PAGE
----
Whether you’re building a van for a new life or for a weekend escape, a refrigerator is an essential item for your campervan. With so many options on the market, choosing the best camper fridge can be quite an overwhelming task.
When we bought our van it came fitted with a two-way Electrolux absorption fridge, which could run off electricity or gas. We wanted to live off grid and didn’t want to rely on propane to fuel the fridge, so we installed solar panels.
However, we soon discovered that this fridge wasn’t very energy efficient when running on 12v and quickly depleted the batteries. So the hunt was on for a more energy efficient fridge!
We spent a long time researching and deciding which fridge to buy as it was easily the single most expensive thing in our van. We chose the Dometic Coolmatic CRX80 fridge freezer.
This is the best campervan fridge for us because:
- It has low energy consumption (0.34kWh at 25°C), so is suitable for use with solar panels
- It has a removable freezer compartment
- It’s large enough to store food for two people (78 litres)
- It’s quiet to run
- It’s produced by a reputable brand who have been making fridges for decades
- The front loading design suits our van layout.
- 1 What is the best campervan fridge?
- 2 Top Campervan Fridges – A Quick Overview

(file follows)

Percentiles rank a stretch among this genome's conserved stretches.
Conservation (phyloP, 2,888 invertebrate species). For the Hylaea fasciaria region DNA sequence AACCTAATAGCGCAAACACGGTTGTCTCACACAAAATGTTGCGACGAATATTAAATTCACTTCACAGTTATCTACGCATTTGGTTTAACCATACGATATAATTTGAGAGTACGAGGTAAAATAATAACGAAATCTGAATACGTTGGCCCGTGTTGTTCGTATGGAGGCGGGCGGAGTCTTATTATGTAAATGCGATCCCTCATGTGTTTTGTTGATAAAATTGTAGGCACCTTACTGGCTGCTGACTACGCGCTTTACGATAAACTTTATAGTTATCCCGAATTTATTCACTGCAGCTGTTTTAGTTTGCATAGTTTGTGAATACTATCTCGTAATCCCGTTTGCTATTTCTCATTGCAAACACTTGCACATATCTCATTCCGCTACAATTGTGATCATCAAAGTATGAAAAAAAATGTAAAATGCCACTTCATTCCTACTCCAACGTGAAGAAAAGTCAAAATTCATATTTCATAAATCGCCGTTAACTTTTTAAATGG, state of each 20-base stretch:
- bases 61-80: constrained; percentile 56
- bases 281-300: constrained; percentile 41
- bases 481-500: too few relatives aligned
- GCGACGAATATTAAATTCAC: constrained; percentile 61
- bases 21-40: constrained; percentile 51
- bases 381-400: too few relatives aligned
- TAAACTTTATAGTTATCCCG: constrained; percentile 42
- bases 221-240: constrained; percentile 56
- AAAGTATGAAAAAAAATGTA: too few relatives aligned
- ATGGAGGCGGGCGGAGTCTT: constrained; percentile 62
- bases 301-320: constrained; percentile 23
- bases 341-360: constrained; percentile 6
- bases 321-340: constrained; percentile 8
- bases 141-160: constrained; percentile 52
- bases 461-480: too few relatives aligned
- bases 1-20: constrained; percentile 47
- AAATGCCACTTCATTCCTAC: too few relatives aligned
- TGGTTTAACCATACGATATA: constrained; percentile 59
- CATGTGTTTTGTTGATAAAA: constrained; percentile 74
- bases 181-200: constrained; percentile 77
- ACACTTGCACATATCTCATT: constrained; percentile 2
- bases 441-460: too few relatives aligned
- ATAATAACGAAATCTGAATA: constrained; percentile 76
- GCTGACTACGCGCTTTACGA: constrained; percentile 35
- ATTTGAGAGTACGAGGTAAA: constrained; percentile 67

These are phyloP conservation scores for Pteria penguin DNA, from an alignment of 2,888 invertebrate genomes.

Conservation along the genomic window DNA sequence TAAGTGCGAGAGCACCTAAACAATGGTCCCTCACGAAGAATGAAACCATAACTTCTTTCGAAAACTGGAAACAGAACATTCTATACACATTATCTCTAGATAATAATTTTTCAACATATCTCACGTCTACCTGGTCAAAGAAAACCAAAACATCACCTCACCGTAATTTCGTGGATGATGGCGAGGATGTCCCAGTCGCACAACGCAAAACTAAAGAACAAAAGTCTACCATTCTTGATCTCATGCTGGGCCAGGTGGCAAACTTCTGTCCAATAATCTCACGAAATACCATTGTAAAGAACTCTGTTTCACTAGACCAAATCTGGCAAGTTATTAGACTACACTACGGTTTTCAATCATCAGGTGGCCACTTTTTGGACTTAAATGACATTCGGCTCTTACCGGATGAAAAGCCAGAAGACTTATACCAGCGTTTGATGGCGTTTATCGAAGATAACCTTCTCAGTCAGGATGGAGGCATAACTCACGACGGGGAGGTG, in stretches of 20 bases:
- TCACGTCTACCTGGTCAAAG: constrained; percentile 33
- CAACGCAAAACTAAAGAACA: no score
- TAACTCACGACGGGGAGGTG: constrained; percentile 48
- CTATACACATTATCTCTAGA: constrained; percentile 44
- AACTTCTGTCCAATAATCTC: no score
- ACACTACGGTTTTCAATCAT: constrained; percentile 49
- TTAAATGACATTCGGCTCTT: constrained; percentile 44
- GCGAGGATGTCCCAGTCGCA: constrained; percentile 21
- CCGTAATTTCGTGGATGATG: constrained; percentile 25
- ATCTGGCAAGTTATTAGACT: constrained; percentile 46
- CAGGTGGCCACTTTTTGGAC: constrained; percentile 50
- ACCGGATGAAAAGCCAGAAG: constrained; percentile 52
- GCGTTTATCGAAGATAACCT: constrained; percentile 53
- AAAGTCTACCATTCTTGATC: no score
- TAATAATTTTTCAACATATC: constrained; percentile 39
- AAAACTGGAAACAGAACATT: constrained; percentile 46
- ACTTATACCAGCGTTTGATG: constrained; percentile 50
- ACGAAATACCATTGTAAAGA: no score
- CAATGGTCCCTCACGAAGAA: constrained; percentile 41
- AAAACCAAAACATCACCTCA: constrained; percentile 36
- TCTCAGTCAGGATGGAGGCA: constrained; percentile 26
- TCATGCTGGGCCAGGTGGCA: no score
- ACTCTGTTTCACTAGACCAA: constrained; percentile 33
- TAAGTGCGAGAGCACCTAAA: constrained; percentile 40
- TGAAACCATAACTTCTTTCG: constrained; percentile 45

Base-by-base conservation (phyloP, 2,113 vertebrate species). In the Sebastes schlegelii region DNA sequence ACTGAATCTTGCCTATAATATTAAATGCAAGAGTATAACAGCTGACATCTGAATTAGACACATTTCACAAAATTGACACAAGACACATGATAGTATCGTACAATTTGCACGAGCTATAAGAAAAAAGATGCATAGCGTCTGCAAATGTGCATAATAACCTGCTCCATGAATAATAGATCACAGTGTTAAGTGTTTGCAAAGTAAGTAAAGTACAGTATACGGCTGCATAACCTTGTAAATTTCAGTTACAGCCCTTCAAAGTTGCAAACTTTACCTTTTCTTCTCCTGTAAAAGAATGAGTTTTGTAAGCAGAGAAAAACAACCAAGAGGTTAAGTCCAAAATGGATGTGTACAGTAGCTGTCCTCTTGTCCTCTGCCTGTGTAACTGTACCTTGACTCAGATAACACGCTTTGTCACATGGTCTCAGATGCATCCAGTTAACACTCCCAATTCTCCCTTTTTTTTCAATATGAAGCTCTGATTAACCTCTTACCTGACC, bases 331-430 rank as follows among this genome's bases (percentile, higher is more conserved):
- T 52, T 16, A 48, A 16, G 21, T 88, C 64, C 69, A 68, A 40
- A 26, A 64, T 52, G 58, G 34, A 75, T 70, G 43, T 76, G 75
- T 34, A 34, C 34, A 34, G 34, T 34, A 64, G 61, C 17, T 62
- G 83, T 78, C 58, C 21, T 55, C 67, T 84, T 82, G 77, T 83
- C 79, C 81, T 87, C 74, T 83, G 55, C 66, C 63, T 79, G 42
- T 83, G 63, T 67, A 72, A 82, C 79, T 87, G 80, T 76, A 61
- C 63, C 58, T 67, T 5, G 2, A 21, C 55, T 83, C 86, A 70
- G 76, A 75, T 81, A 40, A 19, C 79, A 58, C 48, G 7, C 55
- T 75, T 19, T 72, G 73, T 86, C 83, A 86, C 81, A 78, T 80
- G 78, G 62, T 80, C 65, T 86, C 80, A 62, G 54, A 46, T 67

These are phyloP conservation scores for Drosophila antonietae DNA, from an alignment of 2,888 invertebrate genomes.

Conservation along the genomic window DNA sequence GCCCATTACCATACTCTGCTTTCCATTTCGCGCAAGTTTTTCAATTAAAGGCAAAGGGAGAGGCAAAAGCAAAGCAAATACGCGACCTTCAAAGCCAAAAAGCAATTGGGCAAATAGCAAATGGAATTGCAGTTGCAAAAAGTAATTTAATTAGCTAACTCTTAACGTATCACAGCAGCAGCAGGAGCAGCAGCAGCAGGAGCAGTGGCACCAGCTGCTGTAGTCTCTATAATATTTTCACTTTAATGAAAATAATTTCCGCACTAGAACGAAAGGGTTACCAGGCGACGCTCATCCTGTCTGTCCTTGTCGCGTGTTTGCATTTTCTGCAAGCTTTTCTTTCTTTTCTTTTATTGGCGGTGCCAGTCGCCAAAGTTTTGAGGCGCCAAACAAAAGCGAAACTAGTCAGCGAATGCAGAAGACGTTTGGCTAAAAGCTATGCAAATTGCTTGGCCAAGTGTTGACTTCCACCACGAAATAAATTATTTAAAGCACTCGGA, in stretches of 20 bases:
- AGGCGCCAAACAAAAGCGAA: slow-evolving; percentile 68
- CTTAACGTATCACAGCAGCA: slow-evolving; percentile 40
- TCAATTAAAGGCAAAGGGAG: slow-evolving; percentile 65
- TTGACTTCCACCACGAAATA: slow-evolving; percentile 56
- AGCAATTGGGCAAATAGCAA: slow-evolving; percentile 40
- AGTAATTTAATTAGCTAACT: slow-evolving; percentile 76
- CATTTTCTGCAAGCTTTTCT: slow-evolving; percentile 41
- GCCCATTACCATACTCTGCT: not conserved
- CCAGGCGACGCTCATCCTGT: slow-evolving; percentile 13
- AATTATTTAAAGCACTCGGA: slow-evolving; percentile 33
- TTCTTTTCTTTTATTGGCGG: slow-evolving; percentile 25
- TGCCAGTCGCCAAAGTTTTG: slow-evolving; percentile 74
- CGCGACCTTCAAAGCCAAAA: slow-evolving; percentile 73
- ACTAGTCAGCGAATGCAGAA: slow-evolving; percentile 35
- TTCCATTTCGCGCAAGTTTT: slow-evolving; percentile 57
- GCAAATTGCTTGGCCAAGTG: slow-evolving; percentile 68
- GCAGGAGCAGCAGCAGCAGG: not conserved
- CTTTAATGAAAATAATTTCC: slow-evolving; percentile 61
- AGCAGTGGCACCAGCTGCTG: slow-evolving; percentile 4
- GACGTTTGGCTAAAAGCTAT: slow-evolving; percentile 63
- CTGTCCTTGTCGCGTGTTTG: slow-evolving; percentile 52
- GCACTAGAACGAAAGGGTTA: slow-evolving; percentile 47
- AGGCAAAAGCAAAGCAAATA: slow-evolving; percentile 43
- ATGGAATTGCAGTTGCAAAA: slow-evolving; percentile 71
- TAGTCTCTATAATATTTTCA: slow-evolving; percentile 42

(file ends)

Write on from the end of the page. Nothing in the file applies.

- 3 How To Choose The Best Campervan Fridge
- 4 Summary of The Best Camper Van Fridges
- 5 Top Tips For Keeping Your Campervan Fridge Cold!
What is the best campervan fridge?
The short answer is that if you want to spend long periods living in your van (more than just the odd weekend), then the best campervan fridge is a front loading compressor fridge, such as the Dometic Coolmatic CRX65 (Other sizes are available).
Top Campervan Fridges – A Quick Overview
Here is a quick overview of the best top loading, front loading and absorption fridges for campervans.
Best 12v campervan fridge (Top loading)
Best 12v campervan fridge (Front loading)
Best 3-way absorption campervan fridge
|Model||Dometic CFX65||Dometic CoolMatic CRX50 (65/80)||Smad 3 way fridge|
|Size||60 litre||48 (63/78) litre||40 litre|
|Power Usage||0.76kWh at 32°C||0.55kWh at 32°C||90g/24h on gas|
|Type||Compressor 12v DC or 240v AC||Compressor 12v||3 way absorption|
|Price||Check price||Check Price||Check price|
For larger fridges (80 litres plus) I recommend looking at the selection from Bimble Solar. These fridges are designed with energy efficiency in mind so are perfect for use with a solar setup.
Check out my top recommendations for campervan accessories in this ultimate guide!
How To Choose The Best Campervan Fridge
Before you can decide which campervan fridge is best for you there are a few things you need to consider.